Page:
With all the buzz about Passkeys recently, I found myself pushed toward something I know nothing about. Is it some magical thingy that will secure my accounts on the Web? Unfortunately, marketing buzz and lack of factual information made it even harder to know anything.
I hope this guide will help someone to make heads and tails from all this madness.
First, let’s introduce the main hero: Fast Identity Online (FIDO)1 introduces itself via:
The FIDO Alliance is an open industry association with a focused mission: authentication standards to help reduce the world’s over-reliance on passwords. The FIDO Alliance promotes the development of, use of, and compliance with standards for authentication and device attestation.
Amongst the members of the alliance, we can find each of the FANG companies, many banks, password-manger companies, and a few different government organizations. The list consists of different bodies that should be interested in internet security.
However, I failed to find any NGOs on the list.
Web Authentication (aka WebAuthn)2 is a standard for passwordless authentication using asymmetric cryptography. The standard proposes replacing standard password-based authentication with exchanging public cryptographic keys. The user maintains ownership of the private key he generates on the Client Device (phone, hardware keys, etc.). The service provider (known here as Relying Party) receives a public key during registration. When the user wants to authenticate, the server sends a challenge to the Client Device.
It’s the same mechanism we’ve used for years with SSH keys. The server doesn’t need to bother with keeping and securing secrets (like passwords), as the public key is both the public part (think of username) and the secret part.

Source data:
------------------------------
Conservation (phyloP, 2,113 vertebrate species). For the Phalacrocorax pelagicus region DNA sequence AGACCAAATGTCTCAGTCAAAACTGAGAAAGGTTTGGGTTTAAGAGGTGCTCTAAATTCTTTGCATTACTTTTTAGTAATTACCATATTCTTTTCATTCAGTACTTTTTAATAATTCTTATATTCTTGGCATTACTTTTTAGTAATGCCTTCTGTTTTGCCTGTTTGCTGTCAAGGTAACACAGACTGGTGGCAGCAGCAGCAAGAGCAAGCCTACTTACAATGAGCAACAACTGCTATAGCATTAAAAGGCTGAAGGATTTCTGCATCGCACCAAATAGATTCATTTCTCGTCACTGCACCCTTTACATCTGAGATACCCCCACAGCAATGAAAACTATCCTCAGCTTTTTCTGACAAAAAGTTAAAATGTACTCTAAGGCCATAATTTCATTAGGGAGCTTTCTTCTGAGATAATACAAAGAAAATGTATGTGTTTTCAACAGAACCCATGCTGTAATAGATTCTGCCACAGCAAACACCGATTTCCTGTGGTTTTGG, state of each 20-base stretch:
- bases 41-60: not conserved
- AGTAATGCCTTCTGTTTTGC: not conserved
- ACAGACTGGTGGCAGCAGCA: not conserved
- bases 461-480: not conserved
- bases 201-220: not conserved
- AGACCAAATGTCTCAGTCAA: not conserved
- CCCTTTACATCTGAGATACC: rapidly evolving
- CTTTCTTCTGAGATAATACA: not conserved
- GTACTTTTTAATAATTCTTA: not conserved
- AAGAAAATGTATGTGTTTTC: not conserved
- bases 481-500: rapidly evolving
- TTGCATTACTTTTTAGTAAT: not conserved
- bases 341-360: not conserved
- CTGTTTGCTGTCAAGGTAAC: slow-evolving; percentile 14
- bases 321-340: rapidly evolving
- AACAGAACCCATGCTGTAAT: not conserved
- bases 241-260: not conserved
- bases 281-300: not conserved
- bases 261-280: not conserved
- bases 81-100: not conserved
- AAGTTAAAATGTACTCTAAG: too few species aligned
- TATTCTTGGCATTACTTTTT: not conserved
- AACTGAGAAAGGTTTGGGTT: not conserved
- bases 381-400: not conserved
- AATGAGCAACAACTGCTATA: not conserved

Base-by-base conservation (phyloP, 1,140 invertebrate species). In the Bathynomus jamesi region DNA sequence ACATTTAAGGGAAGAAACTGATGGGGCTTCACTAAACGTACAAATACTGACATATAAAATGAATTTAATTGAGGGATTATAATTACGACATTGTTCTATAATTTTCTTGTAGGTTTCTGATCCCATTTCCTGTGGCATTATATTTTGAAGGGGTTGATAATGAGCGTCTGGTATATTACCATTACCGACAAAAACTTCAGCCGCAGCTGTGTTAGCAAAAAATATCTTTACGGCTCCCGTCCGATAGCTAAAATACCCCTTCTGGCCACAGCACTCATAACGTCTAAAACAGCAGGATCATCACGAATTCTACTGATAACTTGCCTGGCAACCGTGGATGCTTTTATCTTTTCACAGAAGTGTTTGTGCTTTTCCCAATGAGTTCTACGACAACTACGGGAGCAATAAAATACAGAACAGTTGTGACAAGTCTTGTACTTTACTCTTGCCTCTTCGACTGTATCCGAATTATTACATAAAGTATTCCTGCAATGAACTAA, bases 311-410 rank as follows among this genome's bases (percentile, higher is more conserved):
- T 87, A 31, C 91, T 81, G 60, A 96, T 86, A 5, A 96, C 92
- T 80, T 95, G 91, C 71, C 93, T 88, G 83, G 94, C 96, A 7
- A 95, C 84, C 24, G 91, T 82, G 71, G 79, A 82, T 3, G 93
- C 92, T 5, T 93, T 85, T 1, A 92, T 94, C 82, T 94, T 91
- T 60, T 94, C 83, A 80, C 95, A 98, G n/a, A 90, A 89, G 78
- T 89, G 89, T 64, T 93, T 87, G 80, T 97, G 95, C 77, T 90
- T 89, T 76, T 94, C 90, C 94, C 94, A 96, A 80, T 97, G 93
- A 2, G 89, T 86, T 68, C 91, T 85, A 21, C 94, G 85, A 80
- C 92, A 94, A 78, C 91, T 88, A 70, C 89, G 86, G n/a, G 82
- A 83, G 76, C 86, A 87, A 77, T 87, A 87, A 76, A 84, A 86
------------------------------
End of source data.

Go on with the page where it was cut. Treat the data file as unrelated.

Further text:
The term Passkey was first introduced by Apple just a few years ago3. The idea was to reuse WebAuthn and replace the Client Device with an Apple Device. The secret key is stored in iCloud and available on all other devices signed in the same Apple ID. But it was a relatively silent feature until recently when Google added it natively to Chrome and Android4.
So, Passkeys are an implementation of WebAuthn.
Finding user-experience videos was the easiest part here. Everyone seems so proud of how seamlessly it works in their ecosystem:
You can also see a live demo on the Web.
Let’s go to the details since we’ve got the basics out of the way. In this chapter, I’ll use the term WebAuthn instead of Passkey since it’s the technology underneath. One thing to keep in mind: I’ll use “client device” and “authenticator” interchangeably. The RFC allows for dedicated devices (connected via USB or Bluetooth) and for software to be used as authenticators.
The following descriptions will also be very high level. I don’t aim them at developers of WebAuthn solutions, as they should go straight to the RFC.
Registration under WebAuthn consists of generating a unique key pair and sending the public one to the server.
Some additional notes here:
- The Client Device should sign the sent public key with its own Attestation Certificate5. The certificate is used to attest to the manufacturer and its capabilities. The device can also self-attest using the private key.
- The RFC allows for generating keys using the most popular algorithms.
- The unique key pair is not shared between services. The device can generate many certificates for each service, so you can still have multiple accounts for shitposting on Twitter.